The present times are politically different from any in the past. It isn’t that one-party dominance is new to India. The Congress had perfected one-party electoral dominance long before the BJP succeeded in securing a simple majority in the Lok Sabha in 2014.
However, never did the Congress have it as easy as the BJP has it now. It is worth remembering that Rajiv Gandhi’s honeymoon period as Prime Minister lasted barely two years despite the Congress having more than 400 seats in the Lok Sabha.
Such was the nature of the opposition in those days.
It could be electorally decimated but not made irrelevant. From Ram Manohar Lohia to Jaya Prakash Narayan to George Fernandes to Atal Bihari Vajpayee and VP Singh, the ruling party always found articulate voices to contend with.
Today’s Congress has pulled off what would in saner times be considered a miracle.
There is a high-command that loves to command and direct within the party but has no electoral heft left. But as it must command, it chooses to cut to size and humiliate regional mass leaders who have helped the ship stay afloat in turbulent seas.
The elevation of Navjot Singh Sidhu, a middle-level BJP leader till some years back and best-known for his appearance in the famous comedy show Laughter Challenge, to the post of Punjab Congress Committee president is an example of the durbar politics the Congress loves to practice.
The decision wasn’t required. Chief Minister Captain Amarinder Singh had enough political heft to win the state yet again, particularly at a time when the farm agitation has created a strong sentiment against the Central government in the Sikh-majority state. The Punjab CM had withstood the Modi wave in 2019 and delivered eight of the 13 Lok Sabha seats from Punjab to his party.
In a sane political context, he should not just have been an asset for the Congress but a good bet for a larger national role in 2024. As an army veteran in a context of a militarized sense of nationalism sweeping large sections of the populace—and coming from a state that has had a strong army tradition— Captain Singh was ideally suited to be one of the possible national faces of the grand old party.
But this was not to be. Leave alone thinking of a larger national role for him to halt the Modi juggernaut, the Nehru-Gandhis—Sonia, Rahul and Priyanka—thought of cutting him to size in Punjab and making a potential battle out of what was an easy victory.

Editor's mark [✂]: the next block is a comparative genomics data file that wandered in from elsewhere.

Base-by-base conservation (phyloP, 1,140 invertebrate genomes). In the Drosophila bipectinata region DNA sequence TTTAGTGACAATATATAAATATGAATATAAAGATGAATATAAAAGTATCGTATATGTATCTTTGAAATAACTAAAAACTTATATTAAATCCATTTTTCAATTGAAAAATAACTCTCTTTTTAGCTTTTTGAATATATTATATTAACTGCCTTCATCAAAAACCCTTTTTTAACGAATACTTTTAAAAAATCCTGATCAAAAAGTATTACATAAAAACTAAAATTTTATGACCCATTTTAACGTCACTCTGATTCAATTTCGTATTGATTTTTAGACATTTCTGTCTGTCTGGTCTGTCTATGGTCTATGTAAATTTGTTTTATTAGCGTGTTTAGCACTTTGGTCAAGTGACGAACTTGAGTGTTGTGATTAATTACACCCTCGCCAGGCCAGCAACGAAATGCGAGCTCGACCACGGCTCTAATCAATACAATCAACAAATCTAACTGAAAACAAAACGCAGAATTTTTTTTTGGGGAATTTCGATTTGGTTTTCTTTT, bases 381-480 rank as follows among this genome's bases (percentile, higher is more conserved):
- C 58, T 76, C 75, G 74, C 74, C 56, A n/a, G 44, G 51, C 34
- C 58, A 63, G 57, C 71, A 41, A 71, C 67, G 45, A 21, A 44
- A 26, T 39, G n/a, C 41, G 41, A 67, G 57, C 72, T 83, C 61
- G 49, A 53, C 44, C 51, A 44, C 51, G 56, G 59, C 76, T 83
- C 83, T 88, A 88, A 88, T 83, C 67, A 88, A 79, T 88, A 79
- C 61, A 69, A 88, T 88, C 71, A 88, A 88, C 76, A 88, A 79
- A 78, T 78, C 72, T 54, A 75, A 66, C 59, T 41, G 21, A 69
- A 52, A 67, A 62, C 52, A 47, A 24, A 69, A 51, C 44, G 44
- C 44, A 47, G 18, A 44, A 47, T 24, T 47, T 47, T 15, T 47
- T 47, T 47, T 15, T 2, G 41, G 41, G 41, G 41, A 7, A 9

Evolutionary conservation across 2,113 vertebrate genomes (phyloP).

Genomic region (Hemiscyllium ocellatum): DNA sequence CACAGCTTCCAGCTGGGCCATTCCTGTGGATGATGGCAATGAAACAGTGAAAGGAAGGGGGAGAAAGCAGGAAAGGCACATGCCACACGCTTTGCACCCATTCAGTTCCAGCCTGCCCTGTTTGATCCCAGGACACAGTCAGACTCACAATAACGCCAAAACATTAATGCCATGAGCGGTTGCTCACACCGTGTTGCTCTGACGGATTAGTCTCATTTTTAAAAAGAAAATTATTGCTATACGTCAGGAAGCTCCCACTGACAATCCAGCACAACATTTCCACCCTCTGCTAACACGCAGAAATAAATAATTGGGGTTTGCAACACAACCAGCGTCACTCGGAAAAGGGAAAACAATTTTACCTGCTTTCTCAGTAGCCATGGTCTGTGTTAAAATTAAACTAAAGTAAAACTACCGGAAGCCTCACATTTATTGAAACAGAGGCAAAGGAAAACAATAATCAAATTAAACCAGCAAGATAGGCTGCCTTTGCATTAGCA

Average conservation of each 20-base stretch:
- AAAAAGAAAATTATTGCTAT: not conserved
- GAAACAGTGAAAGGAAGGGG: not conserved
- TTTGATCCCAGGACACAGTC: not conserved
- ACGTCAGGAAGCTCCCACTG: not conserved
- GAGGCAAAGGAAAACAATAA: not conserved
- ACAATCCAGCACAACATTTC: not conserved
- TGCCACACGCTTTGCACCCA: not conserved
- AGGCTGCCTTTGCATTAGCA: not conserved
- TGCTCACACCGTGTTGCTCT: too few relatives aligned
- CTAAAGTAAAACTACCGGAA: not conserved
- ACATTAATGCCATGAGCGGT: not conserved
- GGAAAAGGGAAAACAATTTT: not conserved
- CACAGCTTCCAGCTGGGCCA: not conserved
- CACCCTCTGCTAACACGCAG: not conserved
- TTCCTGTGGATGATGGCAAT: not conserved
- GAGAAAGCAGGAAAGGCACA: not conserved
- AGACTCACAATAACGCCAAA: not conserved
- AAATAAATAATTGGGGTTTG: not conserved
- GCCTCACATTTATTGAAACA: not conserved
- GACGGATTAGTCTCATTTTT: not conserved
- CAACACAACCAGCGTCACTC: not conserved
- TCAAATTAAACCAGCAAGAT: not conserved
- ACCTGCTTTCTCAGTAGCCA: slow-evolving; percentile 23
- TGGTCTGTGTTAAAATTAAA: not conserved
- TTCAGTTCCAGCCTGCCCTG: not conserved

The rift within the Punjab Congress—where a mass leader has been taken on by a leader with no mass appeal and no proven commitment to any of the values the Congress loudly proclaims—with high-command blessings may result in a gain in seats for Aam Aadmi Party (AAP) or the Shiromani Akali Dal (SAD). Any gain for AAP will be music to the ears of Arvind Kejriwal, who has been trying to expand beyond Delhi. Any shrinkage in the already-diminished geographical reach of the Congress will certainly help him and damage the Congress in symbolic terms.
The damage isn’t just symbolic. If the Gandhi siblings break down the performance of the Congress state-wise in the 2019 Lok Sabha polls, they will realise that 23 of their 52 seats came from Kerala (15 out of 20 seats) and Punjab. This means that 44 percent of the Congress’ entire tally comes from these two states. With the Left Front under Pinarayi Vijayan bucking Kerala’s pattern of a vote against the incumbent in every assembly election, it is possible that the CPI (M) may do well there in the next Lok Sabha polls. If the Congress leadership deliberately damages the party in Punjab by deepening the rift and creating an alternative power-centre, it is possible that the party may suffer a dent in the state in the Lok Sabha polls. Any Congress leader wanting the party to do well will shudder at the thought of losing these two states and gaining nothing in return.
Where, after all, will the gains come from? The Congress is nowhere near revival in UP or Bihar. It has lost Assam twice. It has been decimated in Bengal. It is just one among multiple players in Maharashtra. It is facing infighting in Rajasthan and has split in Madhya Pradesh, with the crossing-over of Jyotiraditya Scindia giving an edge to the BJP over its traditional rival in the state.